4. I’m interested to see what the Eagles do at the wide receiver position this offseason. The five primary receivers from last year’s squad – DeSean Jackson, Jeremy Maclin, Jason Avant, Riley Cooper and Damaris Johnson – are all under contract. Maclin is a free agent after 2013. We’ll see what Kelly is looking for, but ideally, I think the offense could greatly benefit from a wide receiver who’s capable of making contested catches and coming down with balls in traffic. Anquan Boldin did that time and again yesterday (and throughout the playoffs). Right now, I’d say the two Eagles capable of making those grabs are Brent Celek and Jason Avant. Celek doesn’t have great hands, and Avant doesn’t have great athleticism. Someone in the Boldin mold, who is a factor in the red zone and can come down with the ball even when he’s not really open, would work well with Jackson. Then again, if Kelly’s focus is speed, speed and more speed, maybe he’ll just roll with the Jackson/Maclin combo.

5. And some leftovers… When Tim and I got on the road in Mobile, we noticed a car with a decal on the back that was simply Bear Bryant’s hat. A classic image, and quite the contrast from the cut-off hoodie of Belichick. Here’s what I don’t get about the cut-off hoodie. Why cut the sleeves off? You’re obviously cold. It’s like the puffy vest. Never understood it. If it’s cold enough where you need the puffy material, don’t you want your arms to be warm too? Again, these are the things that keep me up at night. …Brian Dawkins, like many others watching, sure felt like Brady kicked Ed Reed on purpose. …Did Asante Samuel play a role in David Akers missing the 38-yard field goal? …As one Twitter follower pointed out, the last four teams that the Eagles have hosted in their home opener have gone on to play in the Super Bowl: the Saints (2009), Packers (2010), Giants (2011) and Ravens (2012). The first three ended up winning the championship.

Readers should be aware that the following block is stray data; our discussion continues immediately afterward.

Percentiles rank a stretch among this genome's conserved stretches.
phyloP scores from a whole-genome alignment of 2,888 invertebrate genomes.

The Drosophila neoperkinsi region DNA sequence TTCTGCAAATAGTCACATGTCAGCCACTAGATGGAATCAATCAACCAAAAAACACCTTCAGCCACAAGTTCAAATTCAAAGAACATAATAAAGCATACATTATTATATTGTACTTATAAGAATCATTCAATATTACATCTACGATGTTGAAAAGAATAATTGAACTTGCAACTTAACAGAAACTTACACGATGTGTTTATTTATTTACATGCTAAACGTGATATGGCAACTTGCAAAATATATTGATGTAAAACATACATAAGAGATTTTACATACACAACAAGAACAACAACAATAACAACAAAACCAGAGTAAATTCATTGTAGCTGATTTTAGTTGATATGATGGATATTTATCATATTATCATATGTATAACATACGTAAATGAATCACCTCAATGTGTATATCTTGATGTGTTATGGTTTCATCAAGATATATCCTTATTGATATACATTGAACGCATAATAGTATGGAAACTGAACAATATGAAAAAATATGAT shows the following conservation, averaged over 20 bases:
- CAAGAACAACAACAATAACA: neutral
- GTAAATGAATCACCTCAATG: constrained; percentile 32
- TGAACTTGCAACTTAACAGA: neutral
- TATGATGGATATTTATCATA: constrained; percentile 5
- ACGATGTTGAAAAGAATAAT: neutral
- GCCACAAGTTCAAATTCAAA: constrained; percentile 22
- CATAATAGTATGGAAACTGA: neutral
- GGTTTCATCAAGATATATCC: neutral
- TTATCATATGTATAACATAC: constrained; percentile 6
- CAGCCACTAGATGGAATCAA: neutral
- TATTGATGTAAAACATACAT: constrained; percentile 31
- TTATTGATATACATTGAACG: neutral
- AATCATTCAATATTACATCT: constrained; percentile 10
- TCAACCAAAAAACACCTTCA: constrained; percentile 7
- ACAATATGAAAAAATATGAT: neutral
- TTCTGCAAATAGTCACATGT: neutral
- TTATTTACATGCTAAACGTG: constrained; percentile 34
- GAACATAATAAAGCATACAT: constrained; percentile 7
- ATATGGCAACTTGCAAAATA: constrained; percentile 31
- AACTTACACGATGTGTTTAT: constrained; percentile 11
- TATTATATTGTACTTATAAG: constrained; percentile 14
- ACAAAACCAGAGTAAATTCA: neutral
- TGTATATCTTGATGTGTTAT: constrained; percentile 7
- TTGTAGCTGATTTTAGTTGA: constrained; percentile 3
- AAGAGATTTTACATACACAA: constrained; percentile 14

Follow Sheil Kapadia on Twitter and e-mail him at skapadia@phillymag.com.
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Banner: We Felt Kelly Was Too Big Of a Gamble

The Cleveland Browns were the first team to get to Chip Kelly.

Joe Banner and company met with Kelly in Arizona on the Friday after the Fiesta Bowl. Reports surfaced that night that the two sides were close to a deal. But on Saturday, the Eagles got their shot and made the most of it. It seemed that Jeffrey Lurie and Howie Roseman had one-upped Banner for the guy both sides viewed as the top option on the market.